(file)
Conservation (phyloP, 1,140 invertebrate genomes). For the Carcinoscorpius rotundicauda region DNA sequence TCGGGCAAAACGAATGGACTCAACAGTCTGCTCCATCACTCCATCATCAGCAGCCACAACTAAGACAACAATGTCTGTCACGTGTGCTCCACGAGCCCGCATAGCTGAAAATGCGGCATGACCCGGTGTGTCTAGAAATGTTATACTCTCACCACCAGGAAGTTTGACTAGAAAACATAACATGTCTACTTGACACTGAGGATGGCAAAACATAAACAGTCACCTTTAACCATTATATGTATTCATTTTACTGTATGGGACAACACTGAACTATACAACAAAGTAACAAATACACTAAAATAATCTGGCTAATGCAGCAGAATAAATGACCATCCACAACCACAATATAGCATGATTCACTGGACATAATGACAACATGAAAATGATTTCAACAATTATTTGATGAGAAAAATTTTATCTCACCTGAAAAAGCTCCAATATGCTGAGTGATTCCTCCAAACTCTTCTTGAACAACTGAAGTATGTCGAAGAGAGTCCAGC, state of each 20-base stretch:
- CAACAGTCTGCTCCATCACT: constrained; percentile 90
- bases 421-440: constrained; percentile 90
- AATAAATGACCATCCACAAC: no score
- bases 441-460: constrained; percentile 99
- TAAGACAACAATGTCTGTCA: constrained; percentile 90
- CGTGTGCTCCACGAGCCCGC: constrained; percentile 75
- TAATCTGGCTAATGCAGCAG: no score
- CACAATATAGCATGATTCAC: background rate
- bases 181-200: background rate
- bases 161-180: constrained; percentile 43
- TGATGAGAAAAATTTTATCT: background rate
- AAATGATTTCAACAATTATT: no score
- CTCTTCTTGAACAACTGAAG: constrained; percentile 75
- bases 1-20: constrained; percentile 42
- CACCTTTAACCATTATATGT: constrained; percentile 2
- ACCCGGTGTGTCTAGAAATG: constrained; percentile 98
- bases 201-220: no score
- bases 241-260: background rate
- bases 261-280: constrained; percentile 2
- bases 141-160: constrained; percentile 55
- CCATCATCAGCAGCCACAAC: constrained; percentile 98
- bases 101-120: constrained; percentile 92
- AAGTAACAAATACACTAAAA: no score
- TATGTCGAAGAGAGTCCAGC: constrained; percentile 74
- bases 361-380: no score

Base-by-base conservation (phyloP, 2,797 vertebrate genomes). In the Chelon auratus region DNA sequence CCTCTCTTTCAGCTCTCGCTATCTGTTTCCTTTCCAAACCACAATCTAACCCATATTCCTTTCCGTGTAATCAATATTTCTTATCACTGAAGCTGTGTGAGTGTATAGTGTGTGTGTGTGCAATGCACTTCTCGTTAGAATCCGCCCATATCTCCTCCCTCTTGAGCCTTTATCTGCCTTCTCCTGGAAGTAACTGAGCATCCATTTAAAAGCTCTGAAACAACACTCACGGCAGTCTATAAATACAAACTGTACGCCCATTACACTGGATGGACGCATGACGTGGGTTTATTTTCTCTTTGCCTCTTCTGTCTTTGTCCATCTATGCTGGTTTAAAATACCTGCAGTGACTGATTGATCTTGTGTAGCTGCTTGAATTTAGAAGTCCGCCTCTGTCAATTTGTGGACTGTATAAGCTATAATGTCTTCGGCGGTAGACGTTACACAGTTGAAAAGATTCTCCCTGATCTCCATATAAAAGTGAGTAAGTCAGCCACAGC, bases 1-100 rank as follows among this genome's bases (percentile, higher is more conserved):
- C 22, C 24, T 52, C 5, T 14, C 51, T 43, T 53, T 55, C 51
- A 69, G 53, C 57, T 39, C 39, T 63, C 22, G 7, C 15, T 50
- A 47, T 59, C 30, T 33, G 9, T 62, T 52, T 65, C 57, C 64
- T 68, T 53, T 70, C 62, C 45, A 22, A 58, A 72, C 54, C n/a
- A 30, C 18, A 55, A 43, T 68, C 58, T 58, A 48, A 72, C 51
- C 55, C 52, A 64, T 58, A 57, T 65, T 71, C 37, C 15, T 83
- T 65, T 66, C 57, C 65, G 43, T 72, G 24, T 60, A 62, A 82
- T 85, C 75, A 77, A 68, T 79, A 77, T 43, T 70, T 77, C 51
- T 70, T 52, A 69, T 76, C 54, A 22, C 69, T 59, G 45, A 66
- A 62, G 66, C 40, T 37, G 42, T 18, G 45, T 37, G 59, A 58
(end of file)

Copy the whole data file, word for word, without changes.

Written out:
Conservation (phyloP, 1,140 invertebrate genomes). For the Carcinoscorpius rotundicauda region DNA sequence TCGGGCAAAACGAATGGACTCAACAGTCTGCTCCATCACTCCATCATCAGCAGCCACAACTAAGACAACAATGTCTGTCACGTGTGCTCCACGAGCCCGCATAGCTGAAAATGCGGCATGACCCGGTGTGTCTAGAAATGTTATACTCTCACCACCAGGAAGTTTGACTAGAAAACATAACATGTCTACTTGACACTGAGGATGGCAAAACATAAACAGTCACCTTTAACCATTATATGTATTCATTTTACTGTATGGGACAACACTGAACTATACAACAAAGTAACAAATACACTAAAATAATCTGGCTAATGCAGCAGAATAAATGACCATCCACAACCACAATATAGCATGATTCACTGGACATAATGACAACATGAAAATGATTTCAACAATTATTTGATGAGAAAAATTTTATCTCACCTGAAAAAGCTCCAATATGCTGAGTGATTCCTCCAAACTCTTCTTGAACAACTGAAGTATGTCGAAGAGAGTCCAGC, state of each 20-base stretch:
- CAACAGTCTGCTCCATCACT: constrained; percentile 90
- bases 421-440: constrained; percentile 90
- AATAAATGACCATCCACAAC: no score
- bases 441-460: constrained; percentile 99
- TAAGACAACAATGTCTGTCA: constrained; percentile 90
- CGTGTGCTCCACGAGCCCGC: constrained; percentile 75
- TAATCTGGCTAATGCAGCAG: no score
- CACAATATAGCATGATTCAC: background rate
- bases 181-200: background rate
- bases 161-180: constrained; percentile 43
- TGATGAGAAAAATTTTATCT: background rate
- AAATGATTTCAACAATTATT: no score
- CTCTTCTTGAACAACTGAAG: constrained; percentile 75
- bases 1-20: constrained; percentile 42
- CACCTTTAACCATTATATGT: constrained; percentile 2
- ACCCGGTGTGTCTAGAAATG: constrained; percentile 98
- bases 201-220: no score
- bases 241-260: background rate
- bases 261-280: constrained; percentile 2
- bases 141-160: constrained; percentile 55
- CCATCATCAGCAGCCACAAC: constrained; percentile 98
- bases 101-120: constrained; percentile 92
- AAGTAACAAATACACTAAAA: no score
- TATGTCGAAGAGAGTCCAGC: constrained; percentile 74
- bases 361-380: no score

Base-by-base conservation (phyloP, 2,797 vertebrate genomes). In the Chelon auratus region DNA sequence CCTCTCTTTCAGCTCTCGCTATCTGTTTCCTTTCCAAACCACAATCTAACCCATATTCCTTTCCGTGTAATCAATATTTCTTATCACTGAAGCTGTGTGAGTGTATAGTGTGTGTGTGTGCAATGCACTTCTCGTTAGAATCCGCCCATATCTCCTCCCTCTTGAGCCTTTATCTGCCTTCTCCTGGAAGTAACTGAGCATCCATTTAAAAGCTCTGAAACAACACTCACGGCAGTCTATAAATACAAACTGTACGCCCATTACACTGGATGGACGCATGACGTGGGTTTATTTTCTCTTTGCCTCTTCTGTCTTTGTCCATCTATGCTGGTTTAAAATACCTGCAGTGACTGATTGATCTTGTGTAGCTGCTTGAATTTAGAAGTCCGCCTCTGTCAATTTGTGGACTGTATAAGCTATAATGTCTTCGGCGGTAGACGTTACACAGTTGAAAAGATTCTCCCTGATCTCCATATAAAAGTGAGTAAGTCAGCCACAGC, bases 1-100 rank as follows among this genome's bases (percentile, higher is more conserved):
- C 22, C 24, T 52, C 5, T 14, C 51, T 43, T 53, T 55, C 51
- A 69, G 53, C 57, T 39, C 39, T 63, C 22, G 7, C 15, T 50
- A 47, T 59, C 30, T 33, G 9, T 62, T 52, T 65, C 57, C 64
- T 68, T 53, T 70, C 62, C 45, A 22, A 58, A 72, C 54, C n/a
- A 30, C 18, A 55, A 43, T 68, C 58, T 58, A 48, A 72, C 51
- C 55, C 52, A 64, T 58, A 57, T 65, T 71, C 37, C 15, T 83
- T 65, T 66, C 57, C 65, G 43, T 72, G 24, T 60, A 62, A 82
- T 85, C 75, A 77, A 68, T 79, A 77, T 43, T 70, T 77, C 51
- T 70, T 52, A 69, T 76, C 54, A 22, C 69, T 59, G 45, A 66
- A 62, G 66, C 40, T 37, G 42, T 18, G 45, T 37, G 59, A 58